Like others have said, I enjoyed this book far more than the last couple of Anna Pigeon mysteries from Barr. Unlike those last two books, this one returns to Anna Pigeon's wry interior monologues, occasionally grumpy outbursts, and the characteristic physicality of the early Pigeon mysteries.
The description of the Texas border country is lovely, as always. It makes me want to go on a rafting trip tomorrow. The mystery is also well-drawn; the twist and reveal isn't totally unexpected, but it's also well done.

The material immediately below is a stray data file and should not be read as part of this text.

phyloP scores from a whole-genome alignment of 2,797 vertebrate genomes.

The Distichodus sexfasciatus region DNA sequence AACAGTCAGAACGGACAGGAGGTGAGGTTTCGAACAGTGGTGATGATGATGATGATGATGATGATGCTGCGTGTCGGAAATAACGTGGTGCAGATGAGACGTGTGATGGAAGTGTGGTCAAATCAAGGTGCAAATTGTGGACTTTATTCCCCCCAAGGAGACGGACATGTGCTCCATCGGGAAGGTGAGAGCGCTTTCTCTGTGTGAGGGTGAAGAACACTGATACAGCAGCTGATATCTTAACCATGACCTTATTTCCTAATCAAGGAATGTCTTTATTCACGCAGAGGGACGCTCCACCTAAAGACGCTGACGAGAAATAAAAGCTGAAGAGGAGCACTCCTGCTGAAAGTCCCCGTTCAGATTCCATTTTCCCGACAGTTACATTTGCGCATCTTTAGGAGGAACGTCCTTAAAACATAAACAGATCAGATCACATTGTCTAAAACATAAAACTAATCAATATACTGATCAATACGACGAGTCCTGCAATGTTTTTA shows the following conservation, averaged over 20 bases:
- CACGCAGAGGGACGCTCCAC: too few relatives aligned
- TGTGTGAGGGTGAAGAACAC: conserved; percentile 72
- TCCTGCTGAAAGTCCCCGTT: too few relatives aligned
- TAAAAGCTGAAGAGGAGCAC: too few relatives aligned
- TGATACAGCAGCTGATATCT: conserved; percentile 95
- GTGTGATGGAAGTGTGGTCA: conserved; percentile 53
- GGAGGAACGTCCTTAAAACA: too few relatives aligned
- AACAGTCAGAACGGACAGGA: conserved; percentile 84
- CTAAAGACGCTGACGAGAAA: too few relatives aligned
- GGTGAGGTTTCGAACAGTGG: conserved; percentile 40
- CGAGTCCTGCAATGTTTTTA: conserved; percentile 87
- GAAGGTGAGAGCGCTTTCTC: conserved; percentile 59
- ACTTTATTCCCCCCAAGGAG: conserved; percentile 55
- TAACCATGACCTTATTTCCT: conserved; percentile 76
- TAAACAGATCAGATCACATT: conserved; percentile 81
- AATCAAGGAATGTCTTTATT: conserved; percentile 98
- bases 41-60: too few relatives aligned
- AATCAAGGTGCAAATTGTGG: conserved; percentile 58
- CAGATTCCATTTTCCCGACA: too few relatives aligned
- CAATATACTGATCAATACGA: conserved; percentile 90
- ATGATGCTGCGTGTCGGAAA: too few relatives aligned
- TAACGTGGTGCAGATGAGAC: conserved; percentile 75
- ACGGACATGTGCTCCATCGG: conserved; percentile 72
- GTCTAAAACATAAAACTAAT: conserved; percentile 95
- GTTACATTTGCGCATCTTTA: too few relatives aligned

Mostly I'm happy that the relentless darkness of the soul that characterized the last two Pigeon mysteries has lifted slightly. I don't mind some darkness (that's why I like Anna Pigeon in the first place!).